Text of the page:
The unconformity at this locality represents an enormous amount of ‘missing’ time. The Lewisian gneisses here have protolith ages of about 3000 Ma (Kinny and Friend, 1997), and the Scourie Dykes were intruded around 2400–2000 Ma (Heaman and Tarney, 1989). In contrast, the sand-stones of the Diabaig Formation were deposited at about 1000 Ma (Turnbull et al., 1996). Thus, over 20% of Earth history is missing at the unconfor-mity surface.

Locality 1.3 Relief on the basal Torridon Group unconformity. [NC 2175 2503][edit]

Walk eastwards to the ‘falling rocks’ road sign. Beds of Diabaig Formation are truncated against a topographic high on the Lewisian gneiss erosion surface. There has been some minor faulting on the flanks of the high during compaction, but the relationship is to a large degree the original strati-graphical one. To the east, the Diabaig Formation is visible in the top of the road cut for around 100m until it is thrown down on a normal fault [NC 2183 2499]. The Lewisian gneiss is highly weathered to at least 10m beneath the unconformity. Beyond the small fault, the Diabaig Formation reaches its greatest thickness in this section and is at least 25m thick – the variable thickness reflects the local derivation of sediment and the infilling of topographic hollows on the unconformity surface. Looking southwards across Loch Assynt, considerable topography can be seen on top of the Lewisian Gneiss Complex. Around Quinag, to the north of Loch Assynt, there is up to 400m of relief on the unconformity (Stewart, 2002).

Locality 1.4 Base of the Applecross Formation. [NC 2194 2497][edit]

Thirty metres before the end of the roadside safety barrier, the character of the road-cut changes and thick, trough cross-bedded sandstones of the Applecross Formation (Torridon Group) can be seen to conformably overlie the thinly bedded, poorly sorted, laminated granulestones of the Diabaig Formation (P506431). The lithology of the Applecross Formation will be examined at Locality

Locality 1.5 Glacial striae. [NC 2225 2489][edit]

A small cutting by the road preserves well-developed glacial striae on the surface of ice-sculpted Applecross Formation sandstone (best seen on the southern side of the east end of the cutting). Striae are rarely seen on Torridon Group sediments, but here they have been protected from erosion by peat cover.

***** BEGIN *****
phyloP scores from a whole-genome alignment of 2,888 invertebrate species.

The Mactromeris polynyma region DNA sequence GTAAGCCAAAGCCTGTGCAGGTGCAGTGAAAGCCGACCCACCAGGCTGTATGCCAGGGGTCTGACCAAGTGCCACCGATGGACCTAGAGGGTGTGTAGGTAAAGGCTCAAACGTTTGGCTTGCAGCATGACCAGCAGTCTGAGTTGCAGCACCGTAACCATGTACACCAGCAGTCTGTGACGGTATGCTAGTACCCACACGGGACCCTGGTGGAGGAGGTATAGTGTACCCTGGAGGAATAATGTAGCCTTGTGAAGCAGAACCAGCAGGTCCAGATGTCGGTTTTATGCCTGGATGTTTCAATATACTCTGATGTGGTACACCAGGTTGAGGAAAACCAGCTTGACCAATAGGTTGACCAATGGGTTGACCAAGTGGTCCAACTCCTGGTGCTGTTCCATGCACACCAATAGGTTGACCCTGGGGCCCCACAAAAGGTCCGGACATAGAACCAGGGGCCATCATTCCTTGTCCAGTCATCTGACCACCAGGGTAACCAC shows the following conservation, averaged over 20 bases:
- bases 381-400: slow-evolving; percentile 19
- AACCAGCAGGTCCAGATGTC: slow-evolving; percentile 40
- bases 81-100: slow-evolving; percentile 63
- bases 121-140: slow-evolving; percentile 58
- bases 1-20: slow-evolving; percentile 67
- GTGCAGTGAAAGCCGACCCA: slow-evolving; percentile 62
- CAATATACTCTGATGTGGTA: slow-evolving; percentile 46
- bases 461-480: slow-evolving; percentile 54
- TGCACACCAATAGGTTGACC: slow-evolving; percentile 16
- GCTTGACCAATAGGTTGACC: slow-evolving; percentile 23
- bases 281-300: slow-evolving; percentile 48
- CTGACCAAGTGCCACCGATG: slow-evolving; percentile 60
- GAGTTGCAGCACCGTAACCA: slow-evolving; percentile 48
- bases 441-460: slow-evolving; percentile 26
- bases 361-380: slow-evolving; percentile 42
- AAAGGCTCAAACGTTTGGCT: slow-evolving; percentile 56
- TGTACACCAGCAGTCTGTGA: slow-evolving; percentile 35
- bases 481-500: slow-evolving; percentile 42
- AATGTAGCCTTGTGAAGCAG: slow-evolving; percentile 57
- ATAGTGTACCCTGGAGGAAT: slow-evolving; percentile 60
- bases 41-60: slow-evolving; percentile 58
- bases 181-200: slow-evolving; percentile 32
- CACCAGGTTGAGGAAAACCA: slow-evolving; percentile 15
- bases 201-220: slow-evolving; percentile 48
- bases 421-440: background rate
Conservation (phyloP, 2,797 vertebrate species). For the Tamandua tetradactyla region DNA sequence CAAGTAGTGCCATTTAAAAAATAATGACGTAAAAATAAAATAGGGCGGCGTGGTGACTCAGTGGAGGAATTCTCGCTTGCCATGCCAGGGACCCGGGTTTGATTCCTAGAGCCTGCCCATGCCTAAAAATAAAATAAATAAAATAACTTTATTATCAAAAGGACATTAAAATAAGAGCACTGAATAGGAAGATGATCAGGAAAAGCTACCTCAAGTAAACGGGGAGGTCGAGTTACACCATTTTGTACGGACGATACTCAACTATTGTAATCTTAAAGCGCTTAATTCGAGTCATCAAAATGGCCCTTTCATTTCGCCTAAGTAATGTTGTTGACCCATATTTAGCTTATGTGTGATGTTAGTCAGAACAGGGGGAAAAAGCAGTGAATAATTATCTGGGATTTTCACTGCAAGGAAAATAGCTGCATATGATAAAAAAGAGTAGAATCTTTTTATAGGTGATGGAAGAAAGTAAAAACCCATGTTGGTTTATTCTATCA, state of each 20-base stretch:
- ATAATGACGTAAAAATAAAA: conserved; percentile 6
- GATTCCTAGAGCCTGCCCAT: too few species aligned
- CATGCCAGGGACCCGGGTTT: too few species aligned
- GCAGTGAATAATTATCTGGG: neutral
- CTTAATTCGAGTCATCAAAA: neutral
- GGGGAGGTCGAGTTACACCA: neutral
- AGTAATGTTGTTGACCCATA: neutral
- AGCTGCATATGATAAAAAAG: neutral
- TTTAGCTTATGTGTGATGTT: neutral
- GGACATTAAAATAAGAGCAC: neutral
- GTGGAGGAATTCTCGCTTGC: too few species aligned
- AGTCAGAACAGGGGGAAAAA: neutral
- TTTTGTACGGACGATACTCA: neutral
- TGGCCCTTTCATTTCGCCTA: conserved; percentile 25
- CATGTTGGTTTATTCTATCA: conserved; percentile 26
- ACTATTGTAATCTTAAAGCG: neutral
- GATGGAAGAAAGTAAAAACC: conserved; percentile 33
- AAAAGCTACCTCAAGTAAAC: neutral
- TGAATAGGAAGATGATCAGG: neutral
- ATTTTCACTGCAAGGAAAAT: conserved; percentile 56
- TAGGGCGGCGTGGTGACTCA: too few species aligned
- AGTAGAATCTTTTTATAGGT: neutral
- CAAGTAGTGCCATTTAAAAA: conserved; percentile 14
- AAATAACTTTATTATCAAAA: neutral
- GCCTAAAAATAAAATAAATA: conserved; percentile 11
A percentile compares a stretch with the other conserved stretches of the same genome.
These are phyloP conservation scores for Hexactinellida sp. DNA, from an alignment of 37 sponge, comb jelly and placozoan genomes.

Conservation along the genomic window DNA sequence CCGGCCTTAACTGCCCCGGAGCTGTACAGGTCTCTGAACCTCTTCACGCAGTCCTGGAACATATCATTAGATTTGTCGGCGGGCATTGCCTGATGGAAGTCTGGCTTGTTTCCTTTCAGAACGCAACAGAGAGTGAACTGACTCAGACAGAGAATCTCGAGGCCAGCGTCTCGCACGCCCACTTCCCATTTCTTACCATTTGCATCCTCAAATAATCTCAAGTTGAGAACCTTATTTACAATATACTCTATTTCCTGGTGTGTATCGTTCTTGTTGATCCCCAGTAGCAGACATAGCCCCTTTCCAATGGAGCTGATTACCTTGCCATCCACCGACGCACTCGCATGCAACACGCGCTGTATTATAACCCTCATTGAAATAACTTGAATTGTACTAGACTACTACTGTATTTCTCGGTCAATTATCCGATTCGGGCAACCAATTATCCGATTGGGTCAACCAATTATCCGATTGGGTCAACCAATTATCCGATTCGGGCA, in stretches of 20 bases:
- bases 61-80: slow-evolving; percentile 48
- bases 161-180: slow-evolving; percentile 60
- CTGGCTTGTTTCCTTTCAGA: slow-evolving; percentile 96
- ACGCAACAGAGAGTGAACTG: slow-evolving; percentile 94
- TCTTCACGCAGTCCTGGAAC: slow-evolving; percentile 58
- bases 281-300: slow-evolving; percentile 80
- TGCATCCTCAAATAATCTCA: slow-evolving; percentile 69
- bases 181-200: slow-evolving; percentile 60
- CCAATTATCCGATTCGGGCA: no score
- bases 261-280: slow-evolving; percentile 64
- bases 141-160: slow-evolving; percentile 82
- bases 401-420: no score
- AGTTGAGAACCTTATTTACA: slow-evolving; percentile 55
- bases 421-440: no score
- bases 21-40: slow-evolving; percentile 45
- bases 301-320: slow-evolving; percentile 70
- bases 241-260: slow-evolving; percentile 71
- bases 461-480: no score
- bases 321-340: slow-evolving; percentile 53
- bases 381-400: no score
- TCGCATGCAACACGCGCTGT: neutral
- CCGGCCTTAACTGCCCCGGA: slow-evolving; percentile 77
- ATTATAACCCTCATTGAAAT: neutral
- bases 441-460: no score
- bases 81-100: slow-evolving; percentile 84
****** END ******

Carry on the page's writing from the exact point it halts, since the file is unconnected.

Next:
Locality 1.6 Typical outcrops of Applecross Formation. [NC 2248 2479][edit]

Continuing eastwards, just beyond an old road sign and set back 20m from the road next to a small holly is an easily accessible outcrop of typical Applecross Formation. The grain size varies from very coarse sand to granule and the clasts are angular to sub-angular; there is very little silt or clay, in common with most of the Applecross Formation. Compositionally, the sediment contains a high proportion of terracotta-coloured feldspar and lithic clasts in addition to vein and polycrystalline quartz. Trough cross-bedding is common throughout, with sets varying from 10–20cm (See image). On the upper surface of the outcrop, sets can be seen clearly in 3D with current directions towards 100˚. The sediments were deposited by deep, perennial braided rivers that formed a very large-scale braidplain, with a mean current direction of 123˚ (Stewart, 2002).

Locality 1.7 The basal Cambrian unconformity. [NC 2273 2470][edit]

The last outcrops of Applecross Formation by the road provide a good viewpoint north-westwards towards the summit of Spidean Coinich (764m), one of the summits of Quinag. White, well-bedded quartz arenites of the Eriboll Formation dip east at 12–15˚ and overlie the sub-horizontal Applecross Formation with angular unconformity, the boundary descen-ding to the road just beyond a small stream.